We are pleased to welcome our guest, Sara Watkins, who is back to share some insights on fostering emotional intelligence in our children. What is emotional intelligence? Read on!
My mother is a therapist. Growing up I was not a fan of her career choice. She was always talking about feelings. And not just with me, with my friends, my family, my teachers, my classmates, even the grocery store clerk, everyone. Talk about embarrassing. I had no idea what I was going to be when I grew up but one thing was certain, I would not be a therapist. Flash forward 15 years & here I am with a Bachelor’s in Psychology & a Master’s in Social Work; the exact same degrees that guided my mother to her career in therapy. My poor little boys have no idea what they are in for.
We psych-types love to talk about feelings & emotions (yes, there is a difference-but we’ll save that talk for another day). Our inner workings play a huge part in determining what goes on in the rest of our lives. Especially, when it comes to kids. That’s why I find it so important to teach children about emotions & to help them understand their emotions. Emotionally intelligent children are often times more academically successful, socially comfortable, & psychologically content than other children their same age.
What is emotional intelligence, exactly? It’s the ability to recognize & identify your own emotions & the emotions of others. It includes having the power to control your thoughts & behaviors regardless of your emotional state. Basically, your child should know the names for different emotions, how to recognize emotions in other people, how to label the emotions he feels, & okay ways to express emotions.
There are a few things you as parents can do to help your children develop emotional intelligence:
- Be a good example: Identify your own emotions in front of your child: “I’m feeling a little sad today because I miss grandma,” “I’m frustrated right now because the pipe broke,” etc. Tell your children how you feel then model appropriate behaviors that match your emotions. Also, it’s so very important that you demonstrate empathy in front of your children. Empathy comes naturally to most children with time & good modeling.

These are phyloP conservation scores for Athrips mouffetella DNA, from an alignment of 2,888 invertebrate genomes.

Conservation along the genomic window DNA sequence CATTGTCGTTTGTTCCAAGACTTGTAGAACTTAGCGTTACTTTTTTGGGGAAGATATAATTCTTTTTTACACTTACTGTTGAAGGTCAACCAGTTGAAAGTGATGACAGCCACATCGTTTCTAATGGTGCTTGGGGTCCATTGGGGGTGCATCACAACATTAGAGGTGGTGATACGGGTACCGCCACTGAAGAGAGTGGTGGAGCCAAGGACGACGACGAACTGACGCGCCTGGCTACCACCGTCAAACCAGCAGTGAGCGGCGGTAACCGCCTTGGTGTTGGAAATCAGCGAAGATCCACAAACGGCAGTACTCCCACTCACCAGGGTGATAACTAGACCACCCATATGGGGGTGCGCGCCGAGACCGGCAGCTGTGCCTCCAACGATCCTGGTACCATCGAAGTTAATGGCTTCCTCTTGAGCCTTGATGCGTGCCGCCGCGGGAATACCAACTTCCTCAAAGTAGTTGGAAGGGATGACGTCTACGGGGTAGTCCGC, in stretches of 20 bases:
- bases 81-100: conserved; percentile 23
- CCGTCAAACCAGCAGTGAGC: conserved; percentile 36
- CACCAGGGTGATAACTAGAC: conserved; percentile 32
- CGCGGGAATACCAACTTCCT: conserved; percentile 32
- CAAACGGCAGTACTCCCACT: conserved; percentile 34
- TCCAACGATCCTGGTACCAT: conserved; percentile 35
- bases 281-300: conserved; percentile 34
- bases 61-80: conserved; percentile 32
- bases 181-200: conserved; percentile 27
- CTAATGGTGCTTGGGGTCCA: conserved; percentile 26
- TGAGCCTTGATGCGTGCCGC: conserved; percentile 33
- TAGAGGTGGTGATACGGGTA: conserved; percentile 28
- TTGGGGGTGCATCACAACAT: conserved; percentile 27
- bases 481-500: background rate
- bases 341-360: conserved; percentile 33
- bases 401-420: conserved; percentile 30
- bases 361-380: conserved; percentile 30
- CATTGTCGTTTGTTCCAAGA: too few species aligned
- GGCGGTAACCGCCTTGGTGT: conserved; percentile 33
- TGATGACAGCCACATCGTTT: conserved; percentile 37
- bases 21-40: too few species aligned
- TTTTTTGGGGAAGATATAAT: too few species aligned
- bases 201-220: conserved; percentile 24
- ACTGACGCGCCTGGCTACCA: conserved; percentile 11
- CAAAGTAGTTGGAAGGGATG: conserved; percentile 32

- Allow expression. Teach your child that all emotions are normal & perfectly acceptable. Help her accept her joy, anger, sadness, & all the other emotions that are natural parts of life. Listen to your child & validate her when she wants to talk about how she feels but don’t force a conversation (as my mom often did)-wait until she is ready.
- Teach appropriate responses & behaviors. It’s okay to feel angry but it is not okay to yell & scream & hit. It’s natural to feel sad, it is not natural to sob on the bathroom floor for two days. Children are going to feel a range of emotions they need to know what to do with them.
I put together a fun little Halloween printable to help spark the topic of emotions during this autumn season. It’s pretty easy: print the coloring sheet, ask your little one to draw the appropriate facial expression to match each labeled emotion. Afterwards, talk about how each emotion feels & looks. Together practice using different facial expressions to demonstrate emotions you sometimes feel. The goal is to help kids recognize and identify what different emotions look & feel like.
Download your free copy of this fun printable activity for your kids here:
I wish you all a happy, or silly, or exciting-whichever emotion fits your holiday best- Halloween!
Sara is just your average girl trying to survive in an all boy world. Between three energetic, athletic, very active sons & a former NFL player as a husband her life is full of spectating, cheering, refereeing, & supplying massive amounts of food. She is an adventure junkie & can never hike, paddle board, swim, surf, or travel enough. She loves living on a little island in the middle of a big ocean-despite her phobias of shark attacks & tsunamis.
Do you need help with getting your kids to talk about their emotions, or would you love a little peek into the workings of their sweet little minds? Try out some of our favorite ideas: